Planning a visit to the town of Amalfi, on the appropriately-named Amalfi Coast in Italy? Or would you like to just learn some more about it, and enjoy some travel writing? Then settle back, grab a favourite beverage (and perhaps a chocolate cookie if you’re feeling particularly devilish), and read on!
The Beginning Of The End
This was it. My last full day in Italy. I pulled open the curtains and opened the window, listening to the ever-present rooster crowing, and breathing in a full lungful of pine-scented air. The last full day of a trip is often filled with negative emotions – regret for things you no longer have time for, melancholy that tomorrow means a return home to normality, anxiety that bags need to be packed and organisation performed.
But I was determined to make the most of this last day. Although I wanted to get back to the hotel a little earlier than I had been on the previous days (for the purposes of tearfully packing bags, plus I hadn’t yet sampled the hotel pool. As a child, when we would choose the family holiday by going through the holiday brochures together, I would pick my favourite destinations based purely on how awesome the pool looked, so you can see how distressing it was that I hadn’t yet dipped a toe in there), there was still plenty that I wanted to do. And at the top of that list was the small, yet well-known, town of Amalfi.
Strolling out of the hotel with a belly bulging from bacon indulgence, I caught the early bus to Amalfi from Sorrento’s train station. I’m not sure whether the buses from Sorrento are extremely frequent, or whether I’d just been really lucky that week, but whenever I arrived there my bus would appear a few moments later. Perhaps there were hordes of keen-eyed Italian bus drivers waiting around the corner, able to spot a tourist off to visit the Amalfi Coast from a mile away. Perhaps bus drivers are guardian angels, disguised by a crisp white shirt and a look of indifference etched upon their faces. In either case I didn’t care: being first to the bus means that you’re first to choose your seat. And if you’re going to the Amalfi Coast, you want to sit on the right-hand side of the bus, for that means that you’ll be getting one of the finest views in Europe for zero extra cost.
A View To A Thrill
Let’s do some maths, beloved reader! (no, it’s fun maths, I promise!)
A return ticket from Sorrento to Amalfi will cost you the tiny sum of €6, and it lasts all day so you can hop on and hop off again. Like the look of Positano, halfway to Amalfi? You can stop there for a gelato and some lemon goodies, and then continue on your way. Want to explore the Grotto Smeraldo (Emerald Grotto) just outside Amalfi? Same deal.
Now, open up another page, and google for Amalfi Coast tours. See those prices? Yup, you can pay anything between €50 – €350. I don’t doubt that if you want a really in-depth tour with a knowledgeable guide, it’s probably an absolutely fair price – indeed, I’d love to try them myself. But if you’re on a budget, please don’t think that doing an expensive tour is the only way that you can see the beauty of the Amalfi Coast. If you just want to experience it, see the views, and you’re not too worried about going into the details, catch the bus and get an all-day ticket. You’re going to get the exact same views as you will on a coach tour. And trust me, those views are completely worth it.
Fountains Of Pain
The bus drops you off in Amalfi at the bus station, which you could be forgiven for mistaking for a mere car park at the harbourside. But at least it’s a scenic car park, with a glittering blue sea behind you, and in front the town of Amalfi, nestling beneath towering mountains. I wondered what the view would be like from the top, and immediately felt out of breath just thinking about it. Yeah, maybe not.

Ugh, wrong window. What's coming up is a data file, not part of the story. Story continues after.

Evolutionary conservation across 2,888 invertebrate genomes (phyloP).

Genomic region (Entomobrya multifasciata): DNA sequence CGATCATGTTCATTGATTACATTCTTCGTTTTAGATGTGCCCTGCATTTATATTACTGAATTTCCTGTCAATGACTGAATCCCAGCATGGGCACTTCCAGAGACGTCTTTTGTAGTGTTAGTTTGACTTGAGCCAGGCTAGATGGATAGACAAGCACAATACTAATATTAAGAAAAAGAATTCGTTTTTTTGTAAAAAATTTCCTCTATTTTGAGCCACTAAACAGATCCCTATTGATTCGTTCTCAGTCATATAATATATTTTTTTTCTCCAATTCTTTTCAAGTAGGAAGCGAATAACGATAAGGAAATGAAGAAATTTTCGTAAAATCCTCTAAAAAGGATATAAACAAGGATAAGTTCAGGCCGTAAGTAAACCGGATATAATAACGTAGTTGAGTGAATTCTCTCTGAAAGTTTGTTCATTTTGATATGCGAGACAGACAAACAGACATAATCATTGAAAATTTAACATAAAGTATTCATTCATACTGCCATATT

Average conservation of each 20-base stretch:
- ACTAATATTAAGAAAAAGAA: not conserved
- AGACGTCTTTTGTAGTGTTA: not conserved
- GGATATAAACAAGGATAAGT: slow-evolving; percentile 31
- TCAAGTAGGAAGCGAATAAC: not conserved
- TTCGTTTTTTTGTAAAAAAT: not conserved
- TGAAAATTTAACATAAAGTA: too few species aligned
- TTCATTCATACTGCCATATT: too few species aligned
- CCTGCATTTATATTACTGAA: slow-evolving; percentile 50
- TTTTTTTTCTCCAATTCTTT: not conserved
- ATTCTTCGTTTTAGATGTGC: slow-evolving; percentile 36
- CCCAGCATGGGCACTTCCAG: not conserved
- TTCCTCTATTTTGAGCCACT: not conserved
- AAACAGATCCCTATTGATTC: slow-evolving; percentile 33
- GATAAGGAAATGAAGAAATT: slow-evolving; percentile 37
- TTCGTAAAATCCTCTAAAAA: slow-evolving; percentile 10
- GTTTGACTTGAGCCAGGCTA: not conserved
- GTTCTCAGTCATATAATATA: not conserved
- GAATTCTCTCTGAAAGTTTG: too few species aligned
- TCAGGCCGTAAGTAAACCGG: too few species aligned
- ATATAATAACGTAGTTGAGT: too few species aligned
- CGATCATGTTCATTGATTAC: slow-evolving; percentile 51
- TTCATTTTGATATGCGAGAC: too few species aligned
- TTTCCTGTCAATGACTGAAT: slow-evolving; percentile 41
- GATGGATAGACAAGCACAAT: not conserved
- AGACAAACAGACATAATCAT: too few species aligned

Yup, walking through the town seemed a much more civilised idea. It was a beautiful, warm and sunny day, and after crossing the road from the bus station and walking down a street with shops selling the most gorgeous ceramics, I entered the Piazza Duomo. The piazza is rather predictably dominated by the towering cathedral of Sant’Andrea, as well as tourists trying to take an uninterrupted photo of the towering cathedral of Sant’Andrea, but I’ve always had a soft spot for the fountain which is just to one side of the piazza. Handsome structure, isn’t it?
And would you like to guess which part of the fountain gets the most attention from the people milling around it?
Doesn’t look comfortable to me, I’ve got to say. No wonder she looks a bit startled.
A History Of Amalfi
One thing that surprises a lot of visitors to Amalfi is that the town is, to put it mildly, a bit on the petite side. The surprise comes from the fact that if you’re aware of your medieval or Italian history, the name Amalfi pops up quite a lot, and was one of the bigger players in the whole country. So how did somewhere so small become so significant?
The answer is pretty simple: the town used to be a lot larger. A vassal of the Byzantine Empire until 839, it gained independence and became a self-sustained duchy, taking advantage of a favourable location perched between the north coast of Africa, Sardinia, Sicily, and the interior of Italy to set up something of a Mediterranean trade empire. The population reached 80,000, and the town itself became quite fabulously rich, rivalled only by Genoa, Pisa, and Venice. The cathedral was built in the 11th century, the rich Byzantine style of the building reflecting the prosperity of the population.
And then it all started going a bit wrong. The Pisans, perhaps frustrated by their inability to build towers, became increasingly miffed that Amalfi was doing rather well for itself. A series of raids followed, until it was finally taken by the Pisans in 1137. The town and its operations was slowly run down, lest it become a competitor to Pisa again, until it suffered the final blow – an earthquake in 1343 caused a tsunami which wiped out the entire port and lower half of the city, and carried it wriggling into the sea. Amalfi was finished as a trading power, and settled into its new status as a small town, where it has resided ever since. But for such a small, idyllic place, it has one undoubtedly proud history – see how many times you can spot the blue and white Amalfi Cross as you walk through the town (spoiler: it’ll be quite a lot).